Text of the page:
• Forget ‘cultural appropriation’ — it’s about censorship

    What about the indigenous groups, and indeed, whites, who denounced Sen. Lynn Beyak as a racist… for pointing out that residential schools, for all the evil they did, did some good as well, a view shared by some indigenous people? That isn’t about cultural appropriation… It’s about silencing people — and points of view — by leveling false allegations of racism against them and intimidating others who share their views.

  • I ran a charity for years. Joe Oliver is wrong about the damage his government did

    … advocating for a change in law or policy is not the same thing as political activism … at all… If a senior citizens’ charity decided to run a public campaign urging for crosswalks to be replaced with traffic lights at crossings near seniors’ homes, that would also be considered a political activity… How can charities make the world a better place if they’re not able to identify laws and policies that should be changed?

  • Ontario Parents want help for their developmentally delayed adult-age children

    Lengthy waiting lists remain for as many as 14,000 families whose children turn 18 and have to reapply for aid as they are cut off from funding they have enjoyed for years… the Liberals have doubled the budget for people with developmental disabilities since taking office in 2003. It now stands at $2.1 billion and last month’s provincial budget would increase that by $677 million

  • Time to turn inclusive innovation rhetoric into reality

    … given that economies are no better than the societies in which they are embedded, it is critical that business leaders turn their attention to them. We desperately need to maximize both growth and equality in society – the consequences of not doing so are dire. DSIPs offer a venue of constructive private-public experimentation.

  • A welcome end to charity audits

    The announcement came last week in response to a panel report that recommended the audits, initiated by the Harper government, be suspended immediately. That will give the government time to make recommended administrative and legislative changes aimed at giving charities more freedom to speak out on public policy.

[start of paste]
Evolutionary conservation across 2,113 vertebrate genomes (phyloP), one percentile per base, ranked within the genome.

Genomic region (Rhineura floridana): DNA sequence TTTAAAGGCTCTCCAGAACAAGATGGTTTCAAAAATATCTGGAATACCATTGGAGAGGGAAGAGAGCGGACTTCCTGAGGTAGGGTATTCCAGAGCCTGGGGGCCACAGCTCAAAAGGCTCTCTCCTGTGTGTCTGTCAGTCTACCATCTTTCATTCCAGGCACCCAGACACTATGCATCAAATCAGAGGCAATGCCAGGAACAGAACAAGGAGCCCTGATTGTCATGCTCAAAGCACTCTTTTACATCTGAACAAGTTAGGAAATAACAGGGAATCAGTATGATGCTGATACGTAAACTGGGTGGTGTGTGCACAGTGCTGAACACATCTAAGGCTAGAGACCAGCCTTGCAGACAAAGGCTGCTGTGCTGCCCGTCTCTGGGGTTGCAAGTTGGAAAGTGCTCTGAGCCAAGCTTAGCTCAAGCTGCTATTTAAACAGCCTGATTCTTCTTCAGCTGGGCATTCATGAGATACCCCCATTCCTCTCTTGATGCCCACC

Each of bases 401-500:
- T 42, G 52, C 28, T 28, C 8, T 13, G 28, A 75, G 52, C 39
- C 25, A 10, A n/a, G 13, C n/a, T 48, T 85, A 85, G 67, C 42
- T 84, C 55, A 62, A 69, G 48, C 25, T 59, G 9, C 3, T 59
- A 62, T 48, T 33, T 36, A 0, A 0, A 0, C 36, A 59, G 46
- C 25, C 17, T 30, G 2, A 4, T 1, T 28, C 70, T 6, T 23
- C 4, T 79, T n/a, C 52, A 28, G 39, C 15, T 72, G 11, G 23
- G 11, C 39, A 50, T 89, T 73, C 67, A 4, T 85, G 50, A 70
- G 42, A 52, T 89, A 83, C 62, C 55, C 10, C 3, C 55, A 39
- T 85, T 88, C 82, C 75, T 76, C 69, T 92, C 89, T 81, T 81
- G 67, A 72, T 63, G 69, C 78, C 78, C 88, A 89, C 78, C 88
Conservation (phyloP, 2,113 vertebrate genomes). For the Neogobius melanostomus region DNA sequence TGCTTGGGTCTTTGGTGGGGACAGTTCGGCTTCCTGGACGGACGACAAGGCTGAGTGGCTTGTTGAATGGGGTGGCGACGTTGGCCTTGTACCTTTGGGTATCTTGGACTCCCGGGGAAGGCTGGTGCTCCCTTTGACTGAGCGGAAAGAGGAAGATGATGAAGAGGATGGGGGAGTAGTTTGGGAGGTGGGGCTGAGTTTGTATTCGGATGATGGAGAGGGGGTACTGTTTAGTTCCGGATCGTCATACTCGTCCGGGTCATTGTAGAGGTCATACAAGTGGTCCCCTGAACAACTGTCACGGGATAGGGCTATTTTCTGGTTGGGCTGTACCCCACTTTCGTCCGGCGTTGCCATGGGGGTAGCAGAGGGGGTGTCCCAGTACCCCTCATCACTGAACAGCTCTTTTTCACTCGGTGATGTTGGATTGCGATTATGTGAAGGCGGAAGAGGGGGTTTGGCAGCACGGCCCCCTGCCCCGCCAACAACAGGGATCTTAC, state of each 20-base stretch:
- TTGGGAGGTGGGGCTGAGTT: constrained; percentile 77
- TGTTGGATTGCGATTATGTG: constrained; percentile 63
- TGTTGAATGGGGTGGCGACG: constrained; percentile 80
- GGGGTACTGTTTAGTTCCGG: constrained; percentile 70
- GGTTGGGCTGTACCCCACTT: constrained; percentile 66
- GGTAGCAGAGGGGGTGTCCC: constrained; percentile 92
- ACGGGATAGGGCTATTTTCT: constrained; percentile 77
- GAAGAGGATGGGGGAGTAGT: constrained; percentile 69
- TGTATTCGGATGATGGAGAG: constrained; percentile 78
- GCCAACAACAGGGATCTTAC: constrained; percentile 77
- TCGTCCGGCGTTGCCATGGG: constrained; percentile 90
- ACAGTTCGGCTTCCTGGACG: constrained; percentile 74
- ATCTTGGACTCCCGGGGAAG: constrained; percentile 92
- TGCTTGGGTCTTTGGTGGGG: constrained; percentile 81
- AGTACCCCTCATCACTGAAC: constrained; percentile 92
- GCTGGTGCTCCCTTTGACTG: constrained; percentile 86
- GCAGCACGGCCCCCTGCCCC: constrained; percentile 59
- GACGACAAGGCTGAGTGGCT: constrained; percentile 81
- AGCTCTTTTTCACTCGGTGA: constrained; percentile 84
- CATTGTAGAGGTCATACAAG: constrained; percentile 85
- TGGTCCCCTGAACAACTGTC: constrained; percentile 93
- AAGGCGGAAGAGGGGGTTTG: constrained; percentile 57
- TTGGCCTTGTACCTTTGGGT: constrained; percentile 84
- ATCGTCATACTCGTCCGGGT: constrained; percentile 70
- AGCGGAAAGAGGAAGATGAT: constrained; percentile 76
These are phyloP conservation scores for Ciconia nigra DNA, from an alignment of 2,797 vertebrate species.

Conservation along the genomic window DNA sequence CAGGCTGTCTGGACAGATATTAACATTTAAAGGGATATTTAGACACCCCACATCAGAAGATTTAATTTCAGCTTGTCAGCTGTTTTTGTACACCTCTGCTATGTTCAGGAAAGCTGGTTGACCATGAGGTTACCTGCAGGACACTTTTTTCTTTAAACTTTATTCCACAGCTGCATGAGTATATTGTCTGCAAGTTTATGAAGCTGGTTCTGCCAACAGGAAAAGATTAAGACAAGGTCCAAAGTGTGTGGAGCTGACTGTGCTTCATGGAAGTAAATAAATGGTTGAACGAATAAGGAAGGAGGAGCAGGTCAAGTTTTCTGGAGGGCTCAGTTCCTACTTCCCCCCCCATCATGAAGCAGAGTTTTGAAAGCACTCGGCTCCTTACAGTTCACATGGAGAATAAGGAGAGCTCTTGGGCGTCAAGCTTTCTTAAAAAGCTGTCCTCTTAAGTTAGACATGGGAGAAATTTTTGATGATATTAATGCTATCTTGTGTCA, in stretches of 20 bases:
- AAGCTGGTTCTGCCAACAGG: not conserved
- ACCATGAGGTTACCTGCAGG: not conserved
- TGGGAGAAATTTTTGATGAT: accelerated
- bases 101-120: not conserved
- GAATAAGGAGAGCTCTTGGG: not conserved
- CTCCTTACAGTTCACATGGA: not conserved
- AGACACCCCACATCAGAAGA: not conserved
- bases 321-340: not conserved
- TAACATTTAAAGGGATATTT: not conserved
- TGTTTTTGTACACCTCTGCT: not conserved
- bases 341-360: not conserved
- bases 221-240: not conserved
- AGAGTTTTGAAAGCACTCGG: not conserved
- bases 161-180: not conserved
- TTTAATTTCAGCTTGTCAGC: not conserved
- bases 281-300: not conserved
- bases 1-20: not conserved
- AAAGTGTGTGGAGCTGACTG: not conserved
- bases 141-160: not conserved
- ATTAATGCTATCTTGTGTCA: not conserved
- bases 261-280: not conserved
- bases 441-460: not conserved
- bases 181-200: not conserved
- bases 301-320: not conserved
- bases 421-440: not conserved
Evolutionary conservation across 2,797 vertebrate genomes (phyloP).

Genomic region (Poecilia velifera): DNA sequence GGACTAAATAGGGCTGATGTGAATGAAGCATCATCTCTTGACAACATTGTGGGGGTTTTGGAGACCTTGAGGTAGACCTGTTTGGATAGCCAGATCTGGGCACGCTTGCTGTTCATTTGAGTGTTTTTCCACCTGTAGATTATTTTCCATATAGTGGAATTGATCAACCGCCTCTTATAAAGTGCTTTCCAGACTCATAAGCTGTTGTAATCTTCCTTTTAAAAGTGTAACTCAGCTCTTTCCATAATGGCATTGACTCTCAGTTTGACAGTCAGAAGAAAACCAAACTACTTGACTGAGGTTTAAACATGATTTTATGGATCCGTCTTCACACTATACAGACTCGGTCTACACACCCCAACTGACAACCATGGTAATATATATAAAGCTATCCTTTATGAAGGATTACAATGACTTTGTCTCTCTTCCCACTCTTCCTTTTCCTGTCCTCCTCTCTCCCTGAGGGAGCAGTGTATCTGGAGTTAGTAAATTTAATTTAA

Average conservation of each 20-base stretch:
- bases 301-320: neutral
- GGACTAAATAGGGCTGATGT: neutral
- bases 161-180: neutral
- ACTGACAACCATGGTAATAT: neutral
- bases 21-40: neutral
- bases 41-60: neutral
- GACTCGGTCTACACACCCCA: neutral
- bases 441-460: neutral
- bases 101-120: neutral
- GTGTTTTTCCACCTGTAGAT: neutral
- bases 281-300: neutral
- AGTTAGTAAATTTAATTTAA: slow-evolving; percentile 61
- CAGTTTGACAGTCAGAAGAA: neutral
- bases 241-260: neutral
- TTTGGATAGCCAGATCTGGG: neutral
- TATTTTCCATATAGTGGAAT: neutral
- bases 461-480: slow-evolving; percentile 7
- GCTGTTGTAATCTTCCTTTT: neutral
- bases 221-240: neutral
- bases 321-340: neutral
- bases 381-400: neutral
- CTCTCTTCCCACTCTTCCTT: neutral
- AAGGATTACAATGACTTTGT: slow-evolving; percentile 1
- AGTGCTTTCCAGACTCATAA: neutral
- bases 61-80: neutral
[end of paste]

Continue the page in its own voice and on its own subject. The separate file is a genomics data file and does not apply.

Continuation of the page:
• Take the politics out of charity? Far better to just cancel the tax break

    If I give to my preferred charity with my own money, that is entirely my affair. But if I claim a tax credit on it, I am effectively forcing you and everyone else to pay for it as well… There is nothing voluntary in my conscription of your assistance. Neither is there much of the charitable spirit in demanding to be recompensed for what ought to be given freely.

  • The Jane Addams Model

    She sought to change the world by planting herself deeply in a particular neighborhood. She treated each person as a unique soul… There are many philanthropists and caregivers today who dislike theory and just want to get practical. It is this sort of doer’s arrogance and intellectual laziness that explains why so many charities do no good or do positive harm.

  • Urgent action needed to halt shut-down of social-housing units

    TCHC recently announced that it will be closing about 400 units next year because it doesn’t have enough money to repair them. That’s on top of 600 units already slated to be shut down this year…. the TCHC has a decade-long, $2.6-billion repair plan. But… TCHC says it can only access about $82 million [next year]. So once again the city is looking to the province and to Ottawa to do their part.

  • Ottawa should fix perversely punitive pardon policy

    … the pardon policy has created an unjust cycle of disadvantage without yielding any apparent benefits. Released offenders often require a pardon before they can travel, get a job or find housing. By denying the rehabilitated their earned right to re-enter society, the new pardon rules inevitably increase the burden on the welfare system, not to mention the likelihood of recidivism.

  • Liberals set homeless reduction targets ahead of provincial talks

    The upcoming national housing strategy looks to cut by 50 per cent the number of “chronic” homeless — many of whom won’t go to shelters and may be harder to reach through traditional support systems — and “episodic” homeless, those who find themselves on the street repeatedly… The Liberals’ second budget in March showed that they wanted to get money directly to cities and service providers without having to deal with provinces.